Kyle Steenland is the scientist who authored one of the most influential studies linking ethylene oxide to cancer among workers at sterilization plants. His work helped form the basis for the Environmental Protection Agency’s decision to reassess ethylene oxide’s toxicity.
Steenland said comprehensive air testing is needed before the health effects of ethylene oxide from a specific source can be studied.
“I would not be overly alarmed, but still concerned,” Steenland said of residents living near the Sterigenics plant in Cobb.
Smyrna, Atlanta and Cobb County have hired an environmental consultant to conduct air monitoring around the plant for a cost of about $130,000 split between the three. The state is conducting its own air monitoring.
Since the government confirmed ethylene oxide as a carcinogen in 2016, regulators have conducted air tests across the country and found the chemical is far more pervasive at higher levels than they thought.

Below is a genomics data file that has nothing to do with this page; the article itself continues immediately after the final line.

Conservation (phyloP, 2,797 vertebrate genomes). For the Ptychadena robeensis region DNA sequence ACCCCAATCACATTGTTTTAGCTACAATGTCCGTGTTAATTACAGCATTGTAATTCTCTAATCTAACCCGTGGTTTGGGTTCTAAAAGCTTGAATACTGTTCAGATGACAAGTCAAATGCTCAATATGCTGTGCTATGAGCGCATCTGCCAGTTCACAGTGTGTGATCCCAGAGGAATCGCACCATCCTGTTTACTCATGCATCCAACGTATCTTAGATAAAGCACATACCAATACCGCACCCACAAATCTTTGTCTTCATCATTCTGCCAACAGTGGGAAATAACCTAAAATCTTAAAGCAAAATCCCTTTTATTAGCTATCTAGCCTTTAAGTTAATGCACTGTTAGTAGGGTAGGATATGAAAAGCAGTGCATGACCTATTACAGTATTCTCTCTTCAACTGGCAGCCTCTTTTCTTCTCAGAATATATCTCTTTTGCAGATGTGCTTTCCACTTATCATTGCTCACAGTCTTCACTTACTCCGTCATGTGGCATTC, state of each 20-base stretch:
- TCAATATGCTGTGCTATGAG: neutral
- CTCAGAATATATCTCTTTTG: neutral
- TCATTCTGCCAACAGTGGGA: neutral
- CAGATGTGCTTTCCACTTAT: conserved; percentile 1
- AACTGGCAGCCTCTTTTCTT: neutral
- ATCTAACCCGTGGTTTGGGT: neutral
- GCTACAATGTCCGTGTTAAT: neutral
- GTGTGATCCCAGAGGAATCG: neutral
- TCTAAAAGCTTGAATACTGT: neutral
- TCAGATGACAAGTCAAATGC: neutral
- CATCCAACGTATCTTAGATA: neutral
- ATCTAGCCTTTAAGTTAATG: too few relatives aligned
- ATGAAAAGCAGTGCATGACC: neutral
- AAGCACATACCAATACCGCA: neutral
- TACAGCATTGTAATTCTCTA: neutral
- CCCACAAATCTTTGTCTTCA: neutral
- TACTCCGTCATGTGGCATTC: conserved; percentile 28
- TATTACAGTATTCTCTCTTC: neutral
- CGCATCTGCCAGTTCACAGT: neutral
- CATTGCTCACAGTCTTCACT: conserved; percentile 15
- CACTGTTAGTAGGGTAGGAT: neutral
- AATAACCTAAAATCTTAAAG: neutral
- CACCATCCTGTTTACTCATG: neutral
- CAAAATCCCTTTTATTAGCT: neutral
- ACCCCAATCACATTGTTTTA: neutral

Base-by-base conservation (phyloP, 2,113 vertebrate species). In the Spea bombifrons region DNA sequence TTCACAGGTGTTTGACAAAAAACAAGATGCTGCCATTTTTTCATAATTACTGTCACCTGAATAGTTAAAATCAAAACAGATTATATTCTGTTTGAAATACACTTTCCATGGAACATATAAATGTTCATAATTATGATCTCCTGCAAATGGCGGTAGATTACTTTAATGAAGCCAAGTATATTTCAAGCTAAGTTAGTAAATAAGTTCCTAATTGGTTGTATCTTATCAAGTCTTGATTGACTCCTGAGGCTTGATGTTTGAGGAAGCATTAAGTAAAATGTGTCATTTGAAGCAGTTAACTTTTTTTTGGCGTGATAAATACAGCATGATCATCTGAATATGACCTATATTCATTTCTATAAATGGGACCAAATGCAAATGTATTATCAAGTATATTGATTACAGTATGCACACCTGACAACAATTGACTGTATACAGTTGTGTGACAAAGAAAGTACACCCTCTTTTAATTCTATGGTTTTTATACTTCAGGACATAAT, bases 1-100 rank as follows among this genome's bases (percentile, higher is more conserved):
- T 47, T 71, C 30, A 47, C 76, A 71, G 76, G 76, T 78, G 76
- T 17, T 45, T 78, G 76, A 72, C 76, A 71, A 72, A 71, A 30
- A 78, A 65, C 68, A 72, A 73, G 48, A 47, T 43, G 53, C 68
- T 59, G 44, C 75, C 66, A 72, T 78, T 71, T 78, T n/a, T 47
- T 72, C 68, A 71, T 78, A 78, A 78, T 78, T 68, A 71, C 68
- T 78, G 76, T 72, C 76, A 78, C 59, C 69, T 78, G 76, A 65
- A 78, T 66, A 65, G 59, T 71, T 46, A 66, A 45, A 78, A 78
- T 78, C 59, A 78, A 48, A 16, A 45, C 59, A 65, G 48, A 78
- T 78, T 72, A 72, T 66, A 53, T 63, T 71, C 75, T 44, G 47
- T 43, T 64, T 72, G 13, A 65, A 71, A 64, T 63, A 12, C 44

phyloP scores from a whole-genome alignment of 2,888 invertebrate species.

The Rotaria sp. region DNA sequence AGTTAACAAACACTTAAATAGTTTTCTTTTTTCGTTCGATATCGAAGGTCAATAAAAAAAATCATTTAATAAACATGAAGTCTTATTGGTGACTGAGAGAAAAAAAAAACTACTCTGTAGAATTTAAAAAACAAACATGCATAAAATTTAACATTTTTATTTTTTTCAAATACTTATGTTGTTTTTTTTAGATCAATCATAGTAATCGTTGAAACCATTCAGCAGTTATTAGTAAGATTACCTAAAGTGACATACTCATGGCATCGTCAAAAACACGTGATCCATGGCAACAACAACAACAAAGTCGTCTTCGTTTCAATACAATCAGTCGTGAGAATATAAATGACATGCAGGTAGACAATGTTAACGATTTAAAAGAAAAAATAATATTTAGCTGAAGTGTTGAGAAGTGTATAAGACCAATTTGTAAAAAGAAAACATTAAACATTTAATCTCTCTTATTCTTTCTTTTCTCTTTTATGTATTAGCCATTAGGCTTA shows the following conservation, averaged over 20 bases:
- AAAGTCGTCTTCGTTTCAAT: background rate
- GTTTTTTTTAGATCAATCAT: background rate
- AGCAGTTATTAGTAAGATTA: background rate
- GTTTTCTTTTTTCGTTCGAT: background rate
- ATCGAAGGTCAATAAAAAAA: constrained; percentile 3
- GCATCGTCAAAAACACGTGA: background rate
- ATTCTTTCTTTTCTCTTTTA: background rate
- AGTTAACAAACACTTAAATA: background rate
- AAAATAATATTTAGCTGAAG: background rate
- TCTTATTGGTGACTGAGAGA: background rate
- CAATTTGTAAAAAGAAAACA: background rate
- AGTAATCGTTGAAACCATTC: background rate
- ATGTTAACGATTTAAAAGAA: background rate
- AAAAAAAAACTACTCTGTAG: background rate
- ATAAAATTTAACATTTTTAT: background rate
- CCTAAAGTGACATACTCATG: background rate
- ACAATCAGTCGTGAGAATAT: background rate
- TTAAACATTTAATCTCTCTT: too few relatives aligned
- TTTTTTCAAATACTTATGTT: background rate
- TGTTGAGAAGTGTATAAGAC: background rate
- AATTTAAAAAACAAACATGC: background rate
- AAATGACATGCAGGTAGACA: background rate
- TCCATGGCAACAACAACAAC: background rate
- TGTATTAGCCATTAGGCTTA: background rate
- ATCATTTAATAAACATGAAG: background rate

The chemical industry and Texas state regulators, who are seen as industry-friendly by environmental groups, have seized on these findings to argue that there are likely many sources of ethylene oxide, and that the EPA has been overzealous in calculating cancer risk.
They have also sought to undermine the implications of work like Steenland’s, arguing that regulators should not draw conclusions about the risk from ambient exposure based on the negative health impacts among people who worked closely with ethylene oxide.
Steenland, now a professor of public health at Emory University, said it is customary to use “high dose studies” like his to extrapolate low dose risk.
Peltier, the pollution exposure expert from the University of Massachusetts, Amherst, agreed. He said reputable scientists are not naive to the limitations of their research. After all, he said, it’s not like they can lock people in a lab and expose them to toxic chemicals to see what happens.
“Even low doses of carcinogens still cause cancer,” Peltier said. “We would be not doing our job as scientists and regulators if we turn our back on someone who is putting out a known carcinogen.”